Last week cemented Canada's status as an international darling. Our country topped the New York Times' list of the "52 Places to Go in 2017" and was lauded in the Guardian for being one of the only nations that touts diversity over nativism.
In 2016, the media fawned over Justin Trudeau. The Economist ran a cover story titled: "Liberty Moves North: Canada's Example to the World" and our immigration website became so popular it crashed on the night of the U.S. election.
For a country that's historically been known as a wallflower, the attention is long overdue. But we shouldn't become "braggadocious" and let our national ego inflate. In short: We shouldn't become American. Canada has become so popular internationally precisely because of its humility.
As a country, it means we strive to improve instead of thumping our chests about past accomplishments.
For the past year and a half, I've been living in New York City. It's an exciting and beautiful place, but so many of the people I meet are obsessed with status. At parties I've had Americans tell me their Ivy League credentials before asking my name. While it's impossible to make generalizations about an entire country, we've all witnessed the entitled American who cuts in line at an airport or loudly sends their food back at a restaurant.
The U.S. is a place with clearly defined values -- individualism, capitalism, success -- which has helped make it the world's most powerful country. But those values have also made America a place with unaffordable health care, one of the highest levels of income inequality on Earth and Donald Trump.
By contrast, one of the greatest Canadian qualities is self-deprecation. Mocking ourselves makes us more accessible and our self-doubt is a sign of intelligence. The brightest people know they have big knowledge gaps and that there will always be someone smarter than them. As a country, it means we strive to improve instead of thumping our chests about past accomplishments.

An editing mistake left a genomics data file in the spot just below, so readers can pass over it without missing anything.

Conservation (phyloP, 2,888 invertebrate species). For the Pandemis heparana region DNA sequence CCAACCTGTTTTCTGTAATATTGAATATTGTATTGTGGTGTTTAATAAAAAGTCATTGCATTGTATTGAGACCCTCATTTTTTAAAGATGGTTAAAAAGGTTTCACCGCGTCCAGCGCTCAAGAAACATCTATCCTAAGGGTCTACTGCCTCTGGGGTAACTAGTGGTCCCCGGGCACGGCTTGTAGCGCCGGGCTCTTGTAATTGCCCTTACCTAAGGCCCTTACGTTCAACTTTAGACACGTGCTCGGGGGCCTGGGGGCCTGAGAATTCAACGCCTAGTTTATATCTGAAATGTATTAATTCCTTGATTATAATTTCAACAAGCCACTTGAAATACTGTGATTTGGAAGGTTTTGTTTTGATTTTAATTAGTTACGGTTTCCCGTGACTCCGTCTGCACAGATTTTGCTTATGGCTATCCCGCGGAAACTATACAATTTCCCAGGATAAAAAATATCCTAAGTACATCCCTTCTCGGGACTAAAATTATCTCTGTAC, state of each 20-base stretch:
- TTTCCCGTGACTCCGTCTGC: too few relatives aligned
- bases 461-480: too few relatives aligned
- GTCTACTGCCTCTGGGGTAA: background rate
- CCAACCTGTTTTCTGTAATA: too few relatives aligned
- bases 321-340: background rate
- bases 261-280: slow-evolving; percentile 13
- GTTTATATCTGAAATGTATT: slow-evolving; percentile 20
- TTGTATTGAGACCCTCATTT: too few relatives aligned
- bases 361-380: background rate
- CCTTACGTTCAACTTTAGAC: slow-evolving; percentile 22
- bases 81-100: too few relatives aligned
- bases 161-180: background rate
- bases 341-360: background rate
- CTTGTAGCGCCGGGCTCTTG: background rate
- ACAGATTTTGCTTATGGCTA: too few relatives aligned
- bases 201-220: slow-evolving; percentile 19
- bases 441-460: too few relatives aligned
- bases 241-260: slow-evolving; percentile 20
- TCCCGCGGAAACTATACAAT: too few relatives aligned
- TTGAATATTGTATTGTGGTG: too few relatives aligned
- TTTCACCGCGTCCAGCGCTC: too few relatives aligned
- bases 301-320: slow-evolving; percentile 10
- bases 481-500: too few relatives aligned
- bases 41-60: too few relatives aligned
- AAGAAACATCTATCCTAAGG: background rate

"Canadian exceptionalism" simply isn't a term we use. It's only in the past few years some politicians have dared to call Canada "the best" country, according to the National Post. In a University of Chicago study of national pride, we ranked sixth while the U.S. tied for first.
As an angsty, insecure Canadian teen, I hated our country's muted personality. While my Italian relatives spoke with wild gesticulations and ate a distinct cuisine, I came from a place known for apologizing and beavertails, a food eaten only by tourists and children. But our country's fluid identity and trademark humility have positively shaped Canadian policy.
Canada is a country that accepts a large number of immigrants and generally doesn't force a value system down their throats. It's a place that welcomes diversity instead of pretending there's only one right way to live. Of course, Canada is not perfect. The government grossly mistreats Indigenous people, politicians in Quebec tried to ban Muslim headscarves for public employees, and Kellie Leitch, who is running for the Conservative Party leadership, wants to screen immigrants for "Canadian values."
The Greater Toronto Area is the "most diverse city on the planet," according to the Guardian, "with half its residents born outside the country." Canadians elected a leader who shows up to greet refugees at the airport, not one who boasts about building a wall to keep out illegal immigrants.
To think of Canada as the best nation on Earth is deeply unCanadian. And our collective lack of arrogance has led us to pursue progressive policies that benefit the entire population. Canada has universal health care, a higher minimum wage than in the U.S., no laws restricting abortion and a gender-equal cabinet. We aim to be more inclusive because we don't consider ourselves exceptional.
Canada has become a great country because it's the kind of place that doesn't boast about being great. Let's hope all the recent attention doesn't go to our heads.
This column previously appeared in the Ottawa Citizen.
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